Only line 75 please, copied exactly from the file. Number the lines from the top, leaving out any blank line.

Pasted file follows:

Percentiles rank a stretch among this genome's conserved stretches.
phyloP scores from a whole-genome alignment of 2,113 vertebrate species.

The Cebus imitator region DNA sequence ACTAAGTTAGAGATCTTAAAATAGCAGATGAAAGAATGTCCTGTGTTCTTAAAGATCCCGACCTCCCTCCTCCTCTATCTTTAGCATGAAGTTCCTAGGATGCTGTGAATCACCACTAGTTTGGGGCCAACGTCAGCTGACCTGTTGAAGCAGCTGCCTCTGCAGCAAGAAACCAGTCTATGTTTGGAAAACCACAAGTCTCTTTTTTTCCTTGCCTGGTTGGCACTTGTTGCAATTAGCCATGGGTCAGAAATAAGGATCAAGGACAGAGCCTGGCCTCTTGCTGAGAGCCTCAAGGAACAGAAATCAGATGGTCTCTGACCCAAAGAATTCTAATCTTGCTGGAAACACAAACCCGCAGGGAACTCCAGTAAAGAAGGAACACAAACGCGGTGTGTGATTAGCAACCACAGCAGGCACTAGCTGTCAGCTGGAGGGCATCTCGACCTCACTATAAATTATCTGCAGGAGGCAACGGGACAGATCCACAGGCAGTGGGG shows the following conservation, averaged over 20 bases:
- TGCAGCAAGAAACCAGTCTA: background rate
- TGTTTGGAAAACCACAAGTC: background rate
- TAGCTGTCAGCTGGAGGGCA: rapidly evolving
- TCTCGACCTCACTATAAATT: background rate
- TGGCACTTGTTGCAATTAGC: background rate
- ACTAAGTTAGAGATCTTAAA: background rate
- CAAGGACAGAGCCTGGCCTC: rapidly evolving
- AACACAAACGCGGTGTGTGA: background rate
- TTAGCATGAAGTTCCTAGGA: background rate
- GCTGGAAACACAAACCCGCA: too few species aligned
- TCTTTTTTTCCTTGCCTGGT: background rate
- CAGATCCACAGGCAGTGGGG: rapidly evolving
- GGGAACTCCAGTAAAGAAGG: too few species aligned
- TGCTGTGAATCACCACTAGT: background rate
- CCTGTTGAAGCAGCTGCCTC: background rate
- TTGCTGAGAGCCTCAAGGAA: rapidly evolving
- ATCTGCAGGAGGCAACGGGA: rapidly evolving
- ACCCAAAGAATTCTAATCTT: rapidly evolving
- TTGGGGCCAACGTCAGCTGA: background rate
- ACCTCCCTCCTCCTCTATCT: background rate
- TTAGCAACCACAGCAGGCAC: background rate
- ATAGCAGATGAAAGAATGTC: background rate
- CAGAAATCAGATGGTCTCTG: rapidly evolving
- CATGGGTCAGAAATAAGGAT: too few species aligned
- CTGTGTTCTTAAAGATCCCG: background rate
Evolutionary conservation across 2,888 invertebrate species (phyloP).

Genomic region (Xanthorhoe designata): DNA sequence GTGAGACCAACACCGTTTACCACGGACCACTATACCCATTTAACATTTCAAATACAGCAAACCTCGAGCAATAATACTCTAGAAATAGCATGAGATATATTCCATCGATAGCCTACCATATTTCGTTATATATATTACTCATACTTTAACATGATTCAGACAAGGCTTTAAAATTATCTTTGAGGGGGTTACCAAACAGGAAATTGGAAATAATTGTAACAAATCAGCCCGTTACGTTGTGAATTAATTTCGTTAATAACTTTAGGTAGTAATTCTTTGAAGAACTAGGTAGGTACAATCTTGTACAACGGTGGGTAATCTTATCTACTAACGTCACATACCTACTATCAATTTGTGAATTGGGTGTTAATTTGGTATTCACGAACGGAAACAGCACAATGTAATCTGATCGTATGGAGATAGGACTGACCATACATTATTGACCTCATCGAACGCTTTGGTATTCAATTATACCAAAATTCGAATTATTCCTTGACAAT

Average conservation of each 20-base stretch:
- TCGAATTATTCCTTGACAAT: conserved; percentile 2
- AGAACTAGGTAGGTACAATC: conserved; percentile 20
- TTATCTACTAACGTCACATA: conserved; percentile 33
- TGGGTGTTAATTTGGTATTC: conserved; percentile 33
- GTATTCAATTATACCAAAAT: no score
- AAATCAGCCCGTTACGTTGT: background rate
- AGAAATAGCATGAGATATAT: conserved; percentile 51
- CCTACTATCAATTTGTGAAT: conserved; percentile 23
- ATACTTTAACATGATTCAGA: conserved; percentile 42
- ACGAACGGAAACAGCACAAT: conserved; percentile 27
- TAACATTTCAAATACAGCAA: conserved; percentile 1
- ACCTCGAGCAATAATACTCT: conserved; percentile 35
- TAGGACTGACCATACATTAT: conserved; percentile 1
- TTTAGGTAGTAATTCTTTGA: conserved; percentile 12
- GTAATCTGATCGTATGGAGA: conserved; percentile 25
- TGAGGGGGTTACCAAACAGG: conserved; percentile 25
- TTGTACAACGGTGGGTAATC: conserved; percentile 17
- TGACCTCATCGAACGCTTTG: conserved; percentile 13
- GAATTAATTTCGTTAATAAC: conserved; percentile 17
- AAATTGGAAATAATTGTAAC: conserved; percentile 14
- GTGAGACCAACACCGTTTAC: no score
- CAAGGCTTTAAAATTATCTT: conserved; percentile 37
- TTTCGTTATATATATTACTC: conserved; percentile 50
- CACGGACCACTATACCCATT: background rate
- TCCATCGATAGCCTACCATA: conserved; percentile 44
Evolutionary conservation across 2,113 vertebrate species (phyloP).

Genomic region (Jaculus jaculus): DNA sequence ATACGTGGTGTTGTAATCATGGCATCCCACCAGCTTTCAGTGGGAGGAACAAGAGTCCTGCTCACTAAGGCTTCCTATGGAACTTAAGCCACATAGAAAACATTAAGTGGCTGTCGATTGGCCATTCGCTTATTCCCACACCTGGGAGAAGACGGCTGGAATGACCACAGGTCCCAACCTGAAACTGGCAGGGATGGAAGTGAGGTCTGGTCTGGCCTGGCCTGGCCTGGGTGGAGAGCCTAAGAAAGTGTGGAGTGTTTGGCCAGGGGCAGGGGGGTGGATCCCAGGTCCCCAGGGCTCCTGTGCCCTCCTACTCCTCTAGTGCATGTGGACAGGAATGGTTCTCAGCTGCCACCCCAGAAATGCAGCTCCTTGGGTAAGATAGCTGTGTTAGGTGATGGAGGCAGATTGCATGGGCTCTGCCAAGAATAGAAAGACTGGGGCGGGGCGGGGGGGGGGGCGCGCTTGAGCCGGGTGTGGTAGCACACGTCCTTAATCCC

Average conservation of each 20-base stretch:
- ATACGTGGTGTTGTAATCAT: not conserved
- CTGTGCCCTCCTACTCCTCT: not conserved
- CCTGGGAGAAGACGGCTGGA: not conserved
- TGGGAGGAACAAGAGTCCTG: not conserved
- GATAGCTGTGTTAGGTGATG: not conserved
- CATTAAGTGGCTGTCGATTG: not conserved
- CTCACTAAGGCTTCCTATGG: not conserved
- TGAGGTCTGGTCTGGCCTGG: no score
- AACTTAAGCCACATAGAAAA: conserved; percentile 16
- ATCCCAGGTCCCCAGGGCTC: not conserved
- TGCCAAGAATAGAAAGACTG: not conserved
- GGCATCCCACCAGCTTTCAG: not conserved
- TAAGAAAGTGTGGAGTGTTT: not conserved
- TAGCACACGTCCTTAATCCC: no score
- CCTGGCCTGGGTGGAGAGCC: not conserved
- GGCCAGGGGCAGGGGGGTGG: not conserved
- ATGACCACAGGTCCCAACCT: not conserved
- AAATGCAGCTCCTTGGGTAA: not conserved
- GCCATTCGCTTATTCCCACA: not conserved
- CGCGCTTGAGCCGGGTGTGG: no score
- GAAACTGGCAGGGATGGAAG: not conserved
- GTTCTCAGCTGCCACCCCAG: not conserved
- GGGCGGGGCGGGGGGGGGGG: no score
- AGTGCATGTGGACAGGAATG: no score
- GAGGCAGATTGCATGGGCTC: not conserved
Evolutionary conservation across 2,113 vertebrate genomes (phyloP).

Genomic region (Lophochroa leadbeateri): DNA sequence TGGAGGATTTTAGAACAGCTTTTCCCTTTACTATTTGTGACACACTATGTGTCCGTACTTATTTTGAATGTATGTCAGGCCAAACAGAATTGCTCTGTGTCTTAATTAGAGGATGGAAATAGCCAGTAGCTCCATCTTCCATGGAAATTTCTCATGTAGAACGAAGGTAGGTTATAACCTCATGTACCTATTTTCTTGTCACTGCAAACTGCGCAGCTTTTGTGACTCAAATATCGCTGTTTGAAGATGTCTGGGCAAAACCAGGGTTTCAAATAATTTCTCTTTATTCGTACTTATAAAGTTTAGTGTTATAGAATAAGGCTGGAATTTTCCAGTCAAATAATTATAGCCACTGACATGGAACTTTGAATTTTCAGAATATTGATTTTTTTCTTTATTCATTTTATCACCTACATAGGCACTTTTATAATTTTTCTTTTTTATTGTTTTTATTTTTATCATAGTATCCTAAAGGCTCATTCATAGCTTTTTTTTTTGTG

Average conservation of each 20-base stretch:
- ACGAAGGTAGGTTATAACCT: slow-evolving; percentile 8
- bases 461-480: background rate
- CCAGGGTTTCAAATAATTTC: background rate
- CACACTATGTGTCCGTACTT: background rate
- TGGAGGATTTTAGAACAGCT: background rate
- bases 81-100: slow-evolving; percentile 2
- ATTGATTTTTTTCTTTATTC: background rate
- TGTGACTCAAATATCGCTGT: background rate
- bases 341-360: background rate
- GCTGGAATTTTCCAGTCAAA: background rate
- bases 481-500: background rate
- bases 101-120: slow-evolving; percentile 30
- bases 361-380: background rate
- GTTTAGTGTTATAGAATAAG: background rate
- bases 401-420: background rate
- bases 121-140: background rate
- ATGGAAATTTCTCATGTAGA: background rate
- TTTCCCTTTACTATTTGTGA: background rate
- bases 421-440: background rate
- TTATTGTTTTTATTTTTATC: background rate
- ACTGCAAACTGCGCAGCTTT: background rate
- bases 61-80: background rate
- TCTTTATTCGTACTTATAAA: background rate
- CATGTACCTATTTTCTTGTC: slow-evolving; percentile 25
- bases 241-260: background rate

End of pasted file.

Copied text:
- GGCCAGGGGCAGGGGGGTGG: not conserved